BUT, when those times come, we MUST remember, that those feelings are NOT God’s truth.  God’ truth does not change, even in the midst of our raging emotions, even when it seems like our world is falling apart around us.  Whether those emotions are caused by the most intense grief and despair, as Naomi must have felt, or something more temporary, as I’m sure my teenage daughter will experience in the years to come.  Or even as I have felt in my emotional rollercoaster days.  When we are tempted to lose hope, to give up and claim an identity of bitterness, we must remind ourselves that we are God’s children.  He has claimed us.  He has filled us with His Spirit.  The spirit of love, joy, peace, patience, kindness, goodness, faithfulness, gentleness and self-control.  That he has a plan for our lives, and that ALL things can be used for His glory.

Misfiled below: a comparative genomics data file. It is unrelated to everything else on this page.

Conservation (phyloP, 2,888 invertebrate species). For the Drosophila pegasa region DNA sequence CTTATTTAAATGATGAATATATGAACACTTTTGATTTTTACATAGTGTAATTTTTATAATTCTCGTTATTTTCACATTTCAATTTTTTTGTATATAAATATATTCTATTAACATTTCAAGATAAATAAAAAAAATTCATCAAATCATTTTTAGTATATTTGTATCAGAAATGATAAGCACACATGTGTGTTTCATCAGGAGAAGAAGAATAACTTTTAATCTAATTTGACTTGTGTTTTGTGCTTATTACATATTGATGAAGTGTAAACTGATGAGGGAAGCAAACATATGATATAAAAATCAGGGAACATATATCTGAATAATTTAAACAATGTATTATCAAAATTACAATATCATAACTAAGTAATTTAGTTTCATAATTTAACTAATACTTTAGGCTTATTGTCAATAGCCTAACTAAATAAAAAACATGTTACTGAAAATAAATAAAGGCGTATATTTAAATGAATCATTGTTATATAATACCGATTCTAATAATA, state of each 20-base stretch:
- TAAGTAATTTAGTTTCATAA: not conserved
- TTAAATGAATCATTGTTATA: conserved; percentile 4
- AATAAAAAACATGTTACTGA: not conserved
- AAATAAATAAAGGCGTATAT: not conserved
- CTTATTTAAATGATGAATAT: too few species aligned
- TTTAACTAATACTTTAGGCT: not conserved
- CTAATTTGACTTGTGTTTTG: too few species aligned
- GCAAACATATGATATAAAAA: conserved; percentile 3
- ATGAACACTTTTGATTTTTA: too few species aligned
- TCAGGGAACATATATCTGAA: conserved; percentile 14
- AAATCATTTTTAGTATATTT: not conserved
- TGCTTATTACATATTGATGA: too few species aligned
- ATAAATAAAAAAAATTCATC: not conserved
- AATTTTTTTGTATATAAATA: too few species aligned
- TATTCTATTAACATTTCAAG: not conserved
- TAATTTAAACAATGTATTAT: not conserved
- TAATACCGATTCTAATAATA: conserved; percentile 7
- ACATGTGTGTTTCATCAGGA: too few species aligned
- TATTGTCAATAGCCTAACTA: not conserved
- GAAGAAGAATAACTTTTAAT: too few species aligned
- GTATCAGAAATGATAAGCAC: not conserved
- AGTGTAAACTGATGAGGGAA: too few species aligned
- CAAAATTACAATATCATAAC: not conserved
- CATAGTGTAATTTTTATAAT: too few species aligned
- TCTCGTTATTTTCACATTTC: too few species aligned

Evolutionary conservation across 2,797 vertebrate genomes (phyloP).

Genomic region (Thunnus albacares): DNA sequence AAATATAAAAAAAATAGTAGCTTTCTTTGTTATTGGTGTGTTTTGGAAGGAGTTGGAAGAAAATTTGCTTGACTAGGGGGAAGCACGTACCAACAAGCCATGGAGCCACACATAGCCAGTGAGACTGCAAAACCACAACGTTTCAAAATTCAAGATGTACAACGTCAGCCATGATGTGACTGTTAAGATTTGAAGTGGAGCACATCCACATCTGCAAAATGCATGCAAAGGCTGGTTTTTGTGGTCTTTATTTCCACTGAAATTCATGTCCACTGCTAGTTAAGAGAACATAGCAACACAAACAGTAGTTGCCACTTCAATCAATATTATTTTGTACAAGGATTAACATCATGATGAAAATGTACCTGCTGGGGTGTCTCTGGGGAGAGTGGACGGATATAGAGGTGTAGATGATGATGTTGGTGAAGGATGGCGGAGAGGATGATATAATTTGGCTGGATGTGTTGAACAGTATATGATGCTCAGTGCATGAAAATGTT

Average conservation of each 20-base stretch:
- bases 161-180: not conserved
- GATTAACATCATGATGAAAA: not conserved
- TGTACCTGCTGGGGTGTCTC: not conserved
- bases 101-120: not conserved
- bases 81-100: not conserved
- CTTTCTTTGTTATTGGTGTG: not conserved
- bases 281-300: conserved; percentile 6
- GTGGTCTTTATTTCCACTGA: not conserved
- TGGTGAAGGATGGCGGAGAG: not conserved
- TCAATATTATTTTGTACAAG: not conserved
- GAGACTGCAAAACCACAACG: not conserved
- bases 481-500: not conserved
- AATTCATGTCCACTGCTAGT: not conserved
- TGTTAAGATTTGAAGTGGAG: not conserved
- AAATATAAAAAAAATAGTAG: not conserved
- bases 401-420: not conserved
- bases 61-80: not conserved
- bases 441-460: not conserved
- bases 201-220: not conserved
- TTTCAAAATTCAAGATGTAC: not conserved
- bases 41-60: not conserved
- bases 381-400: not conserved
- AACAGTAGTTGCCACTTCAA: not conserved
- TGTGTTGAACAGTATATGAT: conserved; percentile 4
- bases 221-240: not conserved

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Nothing less.

The most astute of you may notice that it’s been quite some time since my last post. A lot has been going on at our house since July and a lot of “stretching” has been taking place. My husband decided to leave his job of 16 years and try to make a career path change. I won’t go into details at this time, but suffice it to say God has been good in helping us trust him during this time. Yes, it’s been hard, but in many ways has been SO renewing for our marriage and our faith. In October I took an (almost) full-time job from home to help make ends meet until God directs Ben to his new job and of course there have been lots of adjustments. So I apologize for the absence – I’m sure you’ve been very disappointed. 😉 I have all sorts of ideas for posts over the last few months though so one of my New Years resolutions will be to post one a week. No promises, though. 😉